First off, this is far less than theoretical. It’s more likely that I’m having some sort of misunderstanding or lack of understanding that when looked at closer, the increasing run of 0’s isn’t actually a problem at all. But it seems to me that at some point the increasing likelihood of a collision must become statistically significant, and must somehow factor into the value of attempting an attack based on finding a missing link type block…

I still don’t quite fully understand the guts of the current/reference mainline bitcoin client, and I definitely don’t absolutely fully understand the crypto and stats behind it. But one thing seems sort of obvious. Difficulty is the required number of 0 bits in the resulting hash for a block. The higher the difficulty, the more 0 bits at the end of the block. It effectively sets a mask, where anything to the left of the mask is wildcard, but to the right MUST be 0.

As the network speeds up, difficulty is adjusted using a sliding window algorithm. This adjustment is to try to keep the block creation time as close as possible to a desired interval. The increased difficulty has the property that you’re less and less likely to find the right “salt” to add to get a hash that ends in that many zeroes.

All fine and good. Sure…

But there’s another side to that string of required zeroes. It reduces the number of possible unique values for the block hash. Right now, as we understand it, the SHA-256 algorithm used (which actually involves two rounds of SHA-256) shouldn’t allow for any sort of reverse attack, IE finding good data from a hash….

However at some point the difficulty ramps up enough, and the number of possible valid hashes starts to increase the number of possible collisions. At SOME point it becomes possible that the “correct” hash collides with an existing block hash…I don’t think there’s any protection in the network for NOT accepting longer runs of zeroes (higher difficulty in theory), just shorter runs.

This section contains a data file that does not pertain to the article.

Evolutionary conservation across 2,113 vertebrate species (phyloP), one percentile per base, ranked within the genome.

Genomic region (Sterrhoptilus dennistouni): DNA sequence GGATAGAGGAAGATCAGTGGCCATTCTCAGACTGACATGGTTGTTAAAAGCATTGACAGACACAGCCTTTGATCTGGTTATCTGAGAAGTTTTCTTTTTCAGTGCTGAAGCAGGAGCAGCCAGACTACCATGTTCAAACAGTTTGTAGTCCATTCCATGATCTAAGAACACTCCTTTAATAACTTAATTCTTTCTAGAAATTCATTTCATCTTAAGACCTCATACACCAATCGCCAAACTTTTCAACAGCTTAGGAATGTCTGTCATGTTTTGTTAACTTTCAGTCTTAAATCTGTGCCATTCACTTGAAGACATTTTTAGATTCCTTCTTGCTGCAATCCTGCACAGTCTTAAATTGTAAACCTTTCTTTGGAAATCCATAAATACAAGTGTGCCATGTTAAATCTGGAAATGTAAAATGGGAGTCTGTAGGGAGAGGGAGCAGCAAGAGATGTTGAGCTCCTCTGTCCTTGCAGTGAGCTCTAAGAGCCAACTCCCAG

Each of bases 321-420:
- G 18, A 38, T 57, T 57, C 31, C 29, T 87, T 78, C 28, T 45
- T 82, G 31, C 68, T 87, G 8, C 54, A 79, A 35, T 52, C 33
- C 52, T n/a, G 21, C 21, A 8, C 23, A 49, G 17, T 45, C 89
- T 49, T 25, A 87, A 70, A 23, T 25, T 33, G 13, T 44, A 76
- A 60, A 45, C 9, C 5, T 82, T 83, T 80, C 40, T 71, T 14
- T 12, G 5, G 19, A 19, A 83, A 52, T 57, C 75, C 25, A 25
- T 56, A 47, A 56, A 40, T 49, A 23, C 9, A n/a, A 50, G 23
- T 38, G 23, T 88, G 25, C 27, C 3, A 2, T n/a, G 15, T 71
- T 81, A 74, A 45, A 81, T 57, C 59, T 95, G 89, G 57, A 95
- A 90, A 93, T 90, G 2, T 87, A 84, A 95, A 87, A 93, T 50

Reverse attack is complicated quite a bit by the fact that part of the data needed for the next block comes from the accepted hash of the previous block. So, in theory, you can’t really “work ahead” because you do not know what the network might accept as the next block.

But what if? What if you did know. Or could know? Part of this is the theory behind “51%” attacks and the like. If you can assemble 51% of the network hashrate all controlled by a single entity, in theory, you can basically run the whole network….If a hole is found wherein you can begin to link a “pre built” chain of blocks together…because you know the previous blocks and all you need to do is to solve for that “missing link” block…you might not need 51% of the network once the difficulty gets very high? This may sort of assumes a possible weakness in the SHA-256 algo…or something else that allows one to bridge the gap with a single block, or maybe a small chain, onto a much larger following chain possibly.

Just the simple fact that as difficulty goes up, the number of possibilities for a valid block hash goes down…is interesting. And takes bigger mind than mine, and more time and math knowledge than I have to think about deeper. Maybe nothing, maybe something?

Just me whistling in the dark I recon.

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